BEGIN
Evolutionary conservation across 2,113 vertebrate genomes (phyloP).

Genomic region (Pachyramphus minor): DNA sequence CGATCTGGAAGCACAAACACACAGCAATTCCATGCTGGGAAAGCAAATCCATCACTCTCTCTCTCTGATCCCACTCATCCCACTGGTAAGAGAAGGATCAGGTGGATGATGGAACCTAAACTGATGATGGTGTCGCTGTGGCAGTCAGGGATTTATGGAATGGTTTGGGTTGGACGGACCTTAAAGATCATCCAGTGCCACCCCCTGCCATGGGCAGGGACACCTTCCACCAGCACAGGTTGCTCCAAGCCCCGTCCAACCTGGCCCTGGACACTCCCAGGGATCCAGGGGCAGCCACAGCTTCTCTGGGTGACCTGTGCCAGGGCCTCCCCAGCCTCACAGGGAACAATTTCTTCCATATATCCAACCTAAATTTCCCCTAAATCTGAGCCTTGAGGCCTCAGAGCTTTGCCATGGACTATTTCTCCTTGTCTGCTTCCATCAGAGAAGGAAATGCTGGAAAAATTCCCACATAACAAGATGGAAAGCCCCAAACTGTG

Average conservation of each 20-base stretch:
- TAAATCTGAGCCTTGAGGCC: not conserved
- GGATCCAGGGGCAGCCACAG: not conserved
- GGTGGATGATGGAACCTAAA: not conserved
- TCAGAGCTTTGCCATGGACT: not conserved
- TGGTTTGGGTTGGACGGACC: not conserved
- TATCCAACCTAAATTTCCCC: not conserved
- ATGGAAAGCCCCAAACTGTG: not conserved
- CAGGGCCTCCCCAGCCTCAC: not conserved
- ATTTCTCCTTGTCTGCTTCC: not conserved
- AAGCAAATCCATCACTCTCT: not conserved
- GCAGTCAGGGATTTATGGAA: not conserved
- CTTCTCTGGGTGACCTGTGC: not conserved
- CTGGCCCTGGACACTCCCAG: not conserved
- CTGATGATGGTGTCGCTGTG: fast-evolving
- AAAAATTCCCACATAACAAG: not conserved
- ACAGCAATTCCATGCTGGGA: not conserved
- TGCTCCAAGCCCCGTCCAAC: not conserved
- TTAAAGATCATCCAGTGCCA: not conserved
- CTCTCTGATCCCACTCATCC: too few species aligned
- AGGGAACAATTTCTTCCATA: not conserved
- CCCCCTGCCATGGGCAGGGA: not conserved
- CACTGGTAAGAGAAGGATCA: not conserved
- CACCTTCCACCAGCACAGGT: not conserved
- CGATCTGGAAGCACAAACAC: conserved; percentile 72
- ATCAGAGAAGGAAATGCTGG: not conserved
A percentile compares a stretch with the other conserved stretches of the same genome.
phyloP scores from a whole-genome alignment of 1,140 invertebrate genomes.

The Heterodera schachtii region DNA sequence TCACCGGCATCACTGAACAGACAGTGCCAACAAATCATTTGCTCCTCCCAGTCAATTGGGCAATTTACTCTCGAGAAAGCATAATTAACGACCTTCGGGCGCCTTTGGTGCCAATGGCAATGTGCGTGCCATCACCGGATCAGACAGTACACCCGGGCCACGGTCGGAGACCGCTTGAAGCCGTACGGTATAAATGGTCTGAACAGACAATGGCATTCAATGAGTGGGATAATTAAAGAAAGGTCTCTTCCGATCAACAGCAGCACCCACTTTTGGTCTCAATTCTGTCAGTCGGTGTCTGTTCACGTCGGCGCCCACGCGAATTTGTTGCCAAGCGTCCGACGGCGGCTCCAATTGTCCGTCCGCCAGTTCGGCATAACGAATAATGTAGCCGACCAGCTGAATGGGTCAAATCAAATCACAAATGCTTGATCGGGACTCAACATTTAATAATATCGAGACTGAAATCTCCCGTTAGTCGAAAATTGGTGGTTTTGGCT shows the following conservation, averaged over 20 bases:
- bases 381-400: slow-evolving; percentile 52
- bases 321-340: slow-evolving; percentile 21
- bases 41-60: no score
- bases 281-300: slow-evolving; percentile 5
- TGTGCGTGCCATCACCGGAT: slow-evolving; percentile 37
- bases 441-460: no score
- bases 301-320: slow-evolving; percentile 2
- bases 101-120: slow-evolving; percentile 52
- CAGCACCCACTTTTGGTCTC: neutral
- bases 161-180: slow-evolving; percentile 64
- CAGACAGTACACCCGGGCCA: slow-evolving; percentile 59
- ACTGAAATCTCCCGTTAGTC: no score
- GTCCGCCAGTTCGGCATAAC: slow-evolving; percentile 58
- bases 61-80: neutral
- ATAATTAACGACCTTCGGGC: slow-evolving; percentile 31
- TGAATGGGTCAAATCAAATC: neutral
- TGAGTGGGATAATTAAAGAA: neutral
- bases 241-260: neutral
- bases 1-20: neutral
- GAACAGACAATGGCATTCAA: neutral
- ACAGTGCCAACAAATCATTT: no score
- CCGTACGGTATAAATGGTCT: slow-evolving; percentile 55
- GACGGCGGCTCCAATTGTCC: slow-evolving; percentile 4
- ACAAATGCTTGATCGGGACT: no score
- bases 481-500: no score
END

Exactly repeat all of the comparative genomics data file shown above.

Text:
Evolutionary conservation across 2,113 vertebrate genomes (phyloP).

Genomic region (Pachyramphus minor): DNA sequence CGATCTGGAAGCACAAACACACAGCAATTCCATGCTGGGAAAGCAAATCCATCACTCTCTCTCTCTGATCCCACTCATCCCACTGGTAAGAGAAGGATCAGGTGGATGATGGAACCTAAACTGATGATGGTGTCGCTGTGGCAGTCAGGGATTTATGGAATGGTTTGGGTTGGACGGACCTTAAAGATCATCCAGTGCCACCCCCTGCCATGGGCAGGGACACCTTCCACCAGCACAGGTTGCTCCAAGCCCCGTCCAACCTGGCCCTGGACACTCCCAGGGATCCAGGGGCAGCCACAGCTTCTCTGGGTGACCTGTGCCAGGGCCTCCCCAGCCTCACAGGGAACAATTTCTTCCATATATCCAACCTAAATTTCCCCTAAATCTGAGCCTTGAGGCCTCAGAGCTTTGCCATGGACTATTTCTCCTTGTCTGCTTCCATCAGAGAAGGAAATGCTGGAAAAATTCCCACATAACAAGATGGAAAGCCCCAAACTGTG

Average conservation of each 20-base stretch:
- TAAATCTGAGCCTTGAGGCC: not conserved
- GGATCCAGGGGCAGCCACAG: not conserved
- GGTGGATGATGGAACCTAAA: not conserved
- TCAGAGCTTTGCCATGGACT: not conserved
- TGGTTTGGGTTGGACGGACC: not conserved
- TATCCAACCTAAATTTCCCC: not conserved
- ATGGAAAGCCCCAAACTGTG: not conserved
- CAGGGCCTCCCCAGCCTCAC: not conserved
- ATTTCTCCTTGTCTGCTTCC: not conserved
- AAGCAAATCCATCACTCTCT: not conserved
- GCAGTCAGGGATTTATGGAA: not conserved
- CTTCTCTGGGTGACCTGTGC: not conserved
- CTGGCCCTGGACACTCCCAG: not conserved
- CTGATGATGGTGTCGCTGTG: fast-evolving
- AAAAATTCCCACATAACAAG: not conserved
- ACAGCAATTCCATGCTGGGA: not conserved
- TGCTCCAAGCCCCGTCCAAC: not conserved
- TTAAAGATCATCCAGTGCCA: not conserved
- CTCTCTGATCCCACTCATCC: too few species aligned
- AGGGAACAATTTCTTCCATA: not conserved
- CCCCCTGCCATGGGCAGGGA: not conserved
- CACTGGTAAGAGAAGGATCA: not conserved
- CACCTTCCACCAGCACAGGT: not conserved
- CGATCTGGAAGCACAAACAC: conserved; percentile 72
- ATCAGAGAAGGAAATGCTGG: not conserved
A percentile compares a stretch with the other conserved stretches of the same genome.
phyloP scores from a whole-genome alignment of 1,140 invertebrate genomes.

The Heterodera schachtii region DNA sequence TCACCGGCATCACTGAACAGACAGTGCCAACAAATCATTTGCTCCTCCCAGTCAATTGGGCAATTTACTCTCGAGAAAGCATAATTAACGACCTTCGGGCGCCTTTGGTGCCAATGGCAATGTGCGTGCCATCACCGGATCAGACAGTACACCCGGGCCACGGTCGGAGACCGCTTGAAGCCGTACGGTATAAATGGTCTGAACAGACAATGGCATTCAATGAGTGGGATAATTAAAGAAAGGTCTCTTCCGATCAACAGCAGCACCCACTTTTGGTCTCAATTCTGTCAGTCGGTGTCTGTTCACGTCGGCGCCCACGCGAATTTGTTGCCAAGCGTCCGACGGCGGCTCCAATTGTCCGTCCGCCAGTTCGGCATAACGAATAATGTAGCCGACCAGCTGAATGGGTCAAATCAAATCACAAATGCTTGATCGGGACTCAACATTTAATAATATCGAGACTGAAATCTCCCGTTAGTCGAAAATTGGTGGTTTTGGCT shows the following conservation, averaged over 20 bases:
- bases 381-400: slow-evolving; percentile 52
- bases 321-340: slow-evolving; percentile 21
- bases 41-60: no score
- bases 281-300: slow-evolving; percentile 5
- TGTGCGTGCCATCACCGGAT: slow-evolving; percentile 37
- bases 441-460: no score
- bases 301-320: slow-evolving; percentile 2
- bases 101-120: slow-evolving; percentile 52
- CAGCACCCACTTTTGGTCTC: neutral
- bases 161-180: slow-evolving; percentile 64
- CAGACAGTACACCCGGGCCA: slow-evolving; percentile 59
- ACTGAAATCTCCCGTTAGTC: no score
- GTCCGCCAGTTCGGCATAAC: slow-evolving; percentile 58
- bases 61-80: neutral
- ATAATTAACGACCTTCGGGC: slow-evolving; percentile 31
- TGAATGGGTCAAATCAAATC: neutral
- TGAGTGGGATAATTAAAGAA: neutral
- bases 241-260: neutral
- bases 1-20: neutral
- GAACAGACAATGGCATTCAA: neutral
- ACAGTGCCAACAAATCATTT: no score
- CCGTACGGTATAAATGGTCT: slow-evolving; percentile 55
- GACGGCGGCTCCAATTGTCC: slow-evolving; percentile 4
- ACAAATGCTTGATCGGGACT: no score
- bases 481-500: no score